If concerned Glen Cove citizens cannot go to the mayor in a public meeting for answers to questions which bother them, then who should they turn to?
As he has done in the past, Michael Levy makes a long-winded attempt to take the heat off his friend, Reginald Spinello, after the mayor’s loss of decorum at the last public meeting of the city council.
After directing a police officer who was present to stand next to a woman from the audience as she tried to address him, Spinello abruptly ended the meeting without notice or explanation.
It was an uncharacteristic display for an elected official. It certainly requires some damage control, perhaps from council members who felt the mayor’s behavior was a poor and unwelcome reflection upon themselves.
Residents were there to ask how the city might help to thwart the possible closing or leaving town of the Glen Cove YMCA. It is a nagging issue which Mr. Spinello refuses to address, except to repeat that it is none of his business. But wasn’t he elected mayor to make everything that happens in Glen Cove his business? Meanwhile, it remains an unresolved and contentious matter between the YMCA and its landlord, Neighborhood House.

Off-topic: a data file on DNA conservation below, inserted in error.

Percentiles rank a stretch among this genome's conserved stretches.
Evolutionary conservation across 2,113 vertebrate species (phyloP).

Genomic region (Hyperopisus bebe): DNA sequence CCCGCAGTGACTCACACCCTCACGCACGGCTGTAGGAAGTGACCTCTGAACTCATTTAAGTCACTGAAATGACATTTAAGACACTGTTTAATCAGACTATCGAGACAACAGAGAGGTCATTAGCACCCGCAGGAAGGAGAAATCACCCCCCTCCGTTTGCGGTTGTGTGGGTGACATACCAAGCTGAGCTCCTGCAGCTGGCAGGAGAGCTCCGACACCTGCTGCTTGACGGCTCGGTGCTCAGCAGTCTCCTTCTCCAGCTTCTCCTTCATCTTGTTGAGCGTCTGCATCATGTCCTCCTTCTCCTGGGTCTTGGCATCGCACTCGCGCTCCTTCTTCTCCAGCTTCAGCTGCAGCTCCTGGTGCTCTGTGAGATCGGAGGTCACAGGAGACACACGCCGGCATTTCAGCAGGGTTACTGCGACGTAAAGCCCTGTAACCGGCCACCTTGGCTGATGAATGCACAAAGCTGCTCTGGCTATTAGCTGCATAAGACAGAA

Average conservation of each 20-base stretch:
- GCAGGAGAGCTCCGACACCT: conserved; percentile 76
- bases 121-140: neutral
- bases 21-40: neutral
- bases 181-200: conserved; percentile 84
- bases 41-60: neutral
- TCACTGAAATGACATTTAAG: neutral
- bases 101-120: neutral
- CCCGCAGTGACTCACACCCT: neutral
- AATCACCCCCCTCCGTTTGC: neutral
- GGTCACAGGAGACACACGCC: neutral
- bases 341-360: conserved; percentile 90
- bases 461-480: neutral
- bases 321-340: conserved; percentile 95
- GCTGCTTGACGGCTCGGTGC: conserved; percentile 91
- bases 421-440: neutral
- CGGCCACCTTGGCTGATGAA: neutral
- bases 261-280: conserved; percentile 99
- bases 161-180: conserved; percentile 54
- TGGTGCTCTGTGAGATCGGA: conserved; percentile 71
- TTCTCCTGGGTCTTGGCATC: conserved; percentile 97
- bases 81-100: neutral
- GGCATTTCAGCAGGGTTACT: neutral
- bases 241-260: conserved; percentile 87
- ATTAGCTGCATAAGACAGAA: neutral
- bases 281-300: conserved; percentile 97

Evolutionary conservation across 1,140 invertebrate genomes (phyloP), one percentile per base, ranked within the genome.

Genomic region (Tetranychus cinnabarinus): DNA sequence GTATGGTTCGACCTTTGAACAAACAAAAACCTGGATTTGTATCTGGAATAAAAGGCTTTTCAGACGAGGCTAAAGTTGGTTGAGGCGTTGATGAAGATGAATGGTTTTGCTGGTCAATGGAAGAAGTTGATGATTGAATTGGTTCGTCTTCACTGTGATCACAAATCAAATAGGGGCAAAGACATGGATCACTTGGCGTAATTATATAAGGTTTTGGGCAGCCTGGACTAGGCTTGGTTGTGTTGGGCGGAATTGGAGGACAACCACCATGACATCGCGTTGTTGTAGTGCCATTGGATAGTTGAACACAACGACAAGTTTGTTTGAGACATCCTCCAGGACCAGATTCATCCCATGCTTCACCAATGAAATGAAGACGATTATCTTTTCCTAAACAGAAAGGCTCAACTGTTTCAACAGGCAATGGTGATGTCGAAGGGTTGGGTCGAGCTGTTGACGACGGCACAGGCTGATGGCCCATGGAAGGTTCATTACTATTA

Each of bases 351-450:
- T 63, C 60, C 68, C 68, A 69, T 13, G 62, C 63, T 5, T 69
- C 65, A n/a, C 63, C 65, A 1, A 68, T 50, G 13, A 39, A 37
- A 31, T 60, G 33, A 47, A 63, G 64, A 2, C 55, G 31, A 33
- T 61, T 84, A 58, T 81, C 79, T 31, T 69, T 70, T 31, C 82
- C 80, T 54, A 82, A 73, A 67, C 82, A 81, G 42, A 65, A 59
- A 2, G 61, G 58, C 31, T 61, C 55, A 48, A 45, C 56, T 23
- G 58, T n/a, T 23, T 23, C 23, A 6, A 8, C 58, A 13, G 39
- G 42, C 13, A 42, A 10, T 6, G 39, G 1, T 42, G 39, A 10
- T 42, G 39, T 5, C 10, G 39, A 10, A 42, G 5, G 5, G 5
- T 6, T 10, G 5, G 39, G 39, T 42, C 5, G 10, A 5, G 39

The general public seems to believe the Y is worth saving and preserving within the city. But nobody has come forward to intervene and help negotiate a satisfactory agreement between the two parties.
Mr. Levy seeks empathy for the mayor by saying he has been “exercising remarkable restraint” to stay out of it. Right now, however, the City of Glen Cove needs a leader willing to get into it.